Yvette is a writer, director, producer and voice actor based out of Brooklyn,
New York, originally from Wilmington, Delaware. She's worked in the
fashion industry for many years, but film is her passion. Yvette recently
produced, starred, and served as a costume designer for Harlem Love,
which features Sonia Sanchez as the poet and voice for the film. Yvette has studied Acting, Screenwriting and
Directing Actors with The Independent Film School, Fiction writing with
Gotham Writers and Screenwriting with Women on Writing. Yvette is a
member of Women in Film LA and New York Women in Film and Television. Her latest work the script, "DON’T FORGET TO BREATHE," will mark her debut as a screenwriter and director. It is the story of a failed emergency evacuation that leaves two dedicated
research scientists trapped in their laboratory with a deadly airborne
virus that will rapidly deteriorate their brain’s activity. Remembering
one simple thing will determine their survival.
Chief Ayanda is an African American master percussionist, GRAMMY® Award-winning musician, arts educator, and lecturer. He’s been performing professionally since he was five and has performed or shared the stage with some of the world’s most revered percussionists and most loved artists, including the late Randy Weston, George Clinton, Erykah Badu, M’bemba Bangoura, and Somi. A glance at some of his performing credits in the United States include Carnegie Hall, Lincoln Center, Radio City Music Hall, Michael Jackson: 30th Anniversary Celebration at Madison Square Garden, The Late Show with David Letterman, Good Morning America, America’s Got Talent, the U.S. Open, Sesame Street, and many other places. He’s also recorded and licensed music that has been featured on FOX’s So You Think You Can Dance. In 2014, Chief Ayanda was a featured percussionist on the title track of Arturo O’Farrill and the Afro-Latin Jazz Orchestra’s major work, The Offense of the Drum. The project won a GRAMMY® Award that year: Best Latin Jazz Album. Chief Ayanda’s first public performance was as a small child when he played at the historic Brooklyn Academy of Music (BAM) with the International African-American Ballet. His father, Chief Baba Neil Clarke, the legendary jazz percussionist, was his first teacher.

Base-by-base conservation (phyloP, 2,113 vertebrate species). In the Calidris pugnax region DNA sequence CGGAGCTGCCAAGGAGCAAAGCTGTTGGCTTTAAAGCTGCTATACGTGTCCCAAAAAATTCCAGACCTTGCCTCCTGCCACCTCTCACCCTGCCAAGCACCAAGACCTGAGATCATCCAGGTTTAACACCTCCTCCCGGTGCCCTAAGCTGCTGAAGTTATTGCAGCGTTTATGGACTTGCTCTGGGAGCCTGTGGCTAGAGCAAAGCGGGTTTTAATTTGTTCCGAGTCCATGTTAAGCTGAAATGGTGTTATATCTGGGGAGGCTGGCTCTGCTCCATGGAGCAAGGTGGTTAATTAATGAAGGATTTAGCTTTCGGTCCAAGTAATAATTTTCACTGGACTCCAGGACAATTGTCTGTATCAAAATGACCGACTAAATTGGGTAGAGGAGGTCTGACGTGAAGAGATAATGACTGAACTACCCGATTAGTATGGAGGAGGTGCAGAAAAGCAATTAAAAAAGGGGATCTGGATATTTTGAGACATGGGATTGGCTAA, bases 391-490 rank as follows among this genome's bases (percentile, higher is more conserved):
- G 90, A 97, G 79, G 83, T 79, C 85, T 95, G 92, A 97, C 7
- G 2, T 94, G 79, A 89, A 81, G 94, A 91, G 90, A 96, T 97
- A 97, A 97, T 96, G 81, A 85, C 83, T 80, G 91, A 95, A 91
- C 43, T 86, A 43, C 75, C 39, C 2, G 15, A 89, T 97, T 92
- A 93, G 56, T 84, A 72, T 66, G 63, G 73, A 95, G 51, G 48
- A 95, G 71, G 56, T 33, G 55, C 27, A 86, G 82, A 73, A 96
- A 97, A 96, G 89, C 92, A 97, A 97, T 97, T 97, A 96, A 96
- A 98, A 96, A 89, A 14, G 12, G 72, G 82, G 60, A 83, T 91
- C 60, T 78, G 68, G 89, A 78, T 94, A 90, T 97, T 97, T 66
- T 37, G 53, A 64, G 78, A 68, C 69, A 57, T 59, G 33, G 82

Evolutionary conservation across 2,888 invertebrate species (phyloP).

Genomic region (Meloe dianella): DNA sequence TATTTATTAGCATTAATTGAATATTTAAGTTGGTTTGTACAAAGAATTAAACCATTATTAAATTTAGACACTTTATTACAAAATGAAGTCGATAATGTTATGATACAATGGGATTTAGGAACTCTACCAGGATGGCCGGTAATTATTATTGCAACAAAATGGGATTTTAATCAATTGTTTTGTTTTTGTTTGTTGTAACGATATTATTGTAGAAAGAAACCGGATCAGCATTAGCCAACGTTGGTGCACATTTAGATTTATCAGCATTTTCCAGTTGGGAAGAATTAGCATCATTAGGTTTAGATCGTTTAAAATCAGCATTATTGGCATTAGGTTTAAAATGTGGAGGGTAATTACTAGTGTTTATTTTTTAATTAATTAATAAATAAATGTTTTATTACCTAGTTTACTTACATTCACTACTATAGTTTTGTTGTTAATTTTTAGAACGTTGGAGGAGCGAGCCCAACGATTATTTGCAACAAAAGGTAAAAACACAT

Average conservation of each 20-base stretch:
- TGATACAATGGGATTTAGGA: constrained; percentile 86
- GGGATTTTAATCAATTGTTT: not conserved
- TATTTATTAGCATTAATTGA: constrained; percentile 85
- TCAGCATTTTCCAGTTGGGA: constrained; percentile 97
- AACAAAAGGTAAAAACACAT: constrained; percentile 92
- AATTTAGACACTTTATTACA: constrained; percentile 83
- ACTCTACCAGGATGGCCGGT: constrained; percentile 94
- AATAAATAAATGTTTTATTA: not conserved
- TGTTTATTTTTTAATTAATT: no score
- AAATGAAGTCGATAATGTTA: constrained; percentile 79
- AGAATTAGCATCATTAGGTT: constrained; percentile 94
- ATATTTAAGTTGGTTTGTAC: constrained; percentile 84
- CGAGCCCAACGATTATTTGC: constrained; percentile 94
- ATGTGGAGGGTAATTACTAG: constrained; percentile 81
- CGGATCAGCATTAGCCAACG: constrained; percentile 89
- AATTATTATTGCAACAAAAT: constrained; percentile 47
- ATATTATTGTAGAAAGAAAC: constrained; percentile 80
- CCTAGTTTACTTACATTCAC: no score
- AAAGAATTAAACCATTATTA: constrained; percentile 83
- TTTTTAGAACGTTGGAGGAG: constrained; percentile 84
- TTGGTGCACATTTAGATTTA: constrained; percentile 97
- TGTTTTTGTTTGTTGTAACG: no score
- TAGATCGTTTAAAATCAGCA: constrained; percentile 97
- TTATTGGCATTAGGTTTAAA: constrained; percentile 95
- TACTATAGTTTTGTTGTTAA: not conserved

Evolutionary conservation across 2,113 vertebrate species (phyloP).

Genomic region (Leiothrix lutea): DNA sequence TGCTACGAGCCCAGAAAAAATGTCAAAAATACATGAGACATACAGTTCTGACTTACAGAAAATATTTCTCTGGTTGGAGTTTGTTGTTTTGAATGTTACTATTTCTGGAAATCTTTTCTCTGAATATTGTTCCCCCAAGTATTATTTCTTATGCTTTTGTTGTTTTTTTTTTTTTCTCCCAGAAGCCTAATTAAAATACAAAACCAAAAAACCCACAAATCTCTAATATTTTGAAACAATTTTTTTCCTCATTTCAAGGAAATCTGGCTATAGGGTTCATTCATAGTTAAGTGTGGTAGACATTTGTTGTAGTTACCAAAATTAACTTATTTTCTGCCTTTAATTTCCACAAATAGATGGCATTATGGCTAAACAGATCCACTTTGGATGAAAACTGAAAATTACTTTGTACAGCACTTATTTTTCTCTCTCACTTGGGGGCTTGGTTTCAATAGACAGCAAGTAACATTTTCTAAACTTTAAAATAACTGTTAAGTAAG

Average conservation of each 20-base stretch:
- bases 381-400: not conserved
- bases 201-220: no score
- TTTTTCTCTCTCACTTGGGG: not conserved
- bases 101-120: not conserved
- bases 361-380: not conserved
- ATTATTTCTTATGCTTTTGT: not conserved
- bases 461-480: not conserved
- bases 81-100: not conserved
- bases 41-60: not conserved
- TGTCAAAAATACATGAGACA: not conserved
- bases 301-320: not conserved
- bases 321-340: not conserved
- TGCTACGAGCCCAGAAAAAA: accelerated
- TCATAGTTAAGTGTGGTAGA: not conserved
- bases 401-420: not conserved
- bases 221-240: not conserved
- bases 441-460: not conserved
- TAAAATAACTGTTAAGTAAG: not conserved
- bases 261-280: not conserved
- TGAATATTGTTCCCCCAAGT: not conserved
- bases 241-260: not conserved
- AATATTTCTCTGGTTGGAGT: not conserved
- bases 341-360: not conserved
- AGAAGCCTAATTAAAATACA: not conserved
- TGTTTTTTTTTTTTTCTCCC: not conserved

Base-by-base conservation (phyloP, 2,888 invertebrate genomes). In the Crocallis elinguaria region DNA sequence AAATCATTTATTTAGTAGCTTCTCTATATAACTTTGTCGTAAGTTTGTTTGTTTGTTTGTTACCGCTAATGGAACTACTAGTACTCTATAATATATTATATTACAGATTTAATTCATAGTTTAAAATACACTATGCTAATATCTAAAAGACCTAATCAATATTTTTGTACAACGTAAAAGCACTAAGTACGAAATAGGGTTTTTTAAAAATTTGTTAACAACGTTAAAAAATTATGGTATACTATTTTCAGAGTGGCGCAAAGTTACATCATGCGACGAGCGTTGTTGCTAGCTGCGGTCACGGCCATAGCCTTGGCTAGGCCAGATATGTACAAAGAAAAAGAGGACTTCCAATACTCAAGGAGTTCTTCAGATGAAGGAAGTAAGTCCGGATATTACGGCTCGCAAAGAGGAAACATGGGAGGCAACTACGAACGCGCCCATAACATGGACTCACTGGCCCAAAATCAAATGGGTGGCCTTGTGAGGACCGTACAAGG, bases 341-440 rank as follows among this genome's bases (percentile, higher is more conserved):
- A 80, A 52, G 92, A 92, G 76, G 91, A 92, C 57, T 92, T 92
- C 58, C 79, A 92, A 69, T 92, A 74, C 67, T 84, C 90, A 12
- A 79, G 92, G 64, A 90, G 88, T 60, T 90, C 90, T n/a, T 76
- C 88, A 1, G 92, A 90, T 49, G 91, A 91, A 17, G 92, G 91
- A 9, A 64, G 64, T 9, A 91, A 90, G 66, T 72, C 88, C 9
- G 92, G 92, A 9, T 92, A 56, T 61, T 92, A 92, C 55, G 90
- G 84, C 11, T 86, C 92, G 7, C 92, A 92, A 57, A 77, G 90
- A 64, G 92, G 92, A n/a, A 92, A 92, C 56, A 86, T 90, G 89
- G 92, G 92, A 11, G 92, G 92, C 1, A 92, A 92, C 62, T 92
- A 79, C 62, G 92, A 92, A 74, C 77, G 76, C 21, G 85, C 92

Chief Ayanda has toured throughout North America, Africa, Asia, the Caribbean, Canada, and Europe several times over. His talents have led him to perform or record with Chief Bey, Orlando Rios, Randy Weston, Batoto Yetu, The Amistad Project, Alvin Ailey American Dance Theater, Forces of Nature, Asase Yaa African American Dance Theater, pop artist Jewel, and many others. Clarke’s research of the percussive arts (including a variety of drums and bells, the balafon, and the shekere) is exhaustive. His range spans several musical traditions, including those of Guinea, Mali, Senegal, Ghana, Nigeria, Angola, Cuba, Brazil, the Caribbean, and of African Americans. After more than thirty years of deep study, immersion, and training, he’s emerged as one of the most highly regarded percussionists of his generation, unique in his ability to cross every musical genre.
As a business owner who is passionate about community wellness and development, Chief Ayanda founded THE FADARA GROUP LLC. Its main offerings are True To Our Native Land, a cultural appreciation program and Integrated Wealth Alliance (IWA), a network of esteemed healers and practitioners from various disciplines. Clarke is also co-founder and musical director of Asase Yaa African American Dance Theater, the Bessie-nominated company of the Asase Yaa Cultural Arts Foundation. He is also a partner and musical director of Palms Down, Inc., a percussion ensemble. Through Palms Down, he’s performed and co-produced music that was licensed for Elysium, the feature film starring Matt Damon and Jodi Foster.
Clarke teaches public and private students (children and adults) throughout the New York Tri-State Area. He also lectures regularly on African culture and the percussive arts at national and local institutions, including at the American Museum of Natural History, Hofstra University, Yale University, Princeton University, and many other spaces. In 2016, sponsored by his mentor Chief Agbongbon Fakayode Faniyi, Ayanda Clarke was installed as a chief in Osogbo (Nigeria), presented as Chief Ayanda Ifadara Clarke, Ajibilu Awo of Osogbo. The ancient City of Osogbo is honored globally for its preservation of traditional African arts and culture. In 2005, it became a World Heritage Site landmarked by the United Nations Educational, Scientific and Cultural Organization (UNESCO).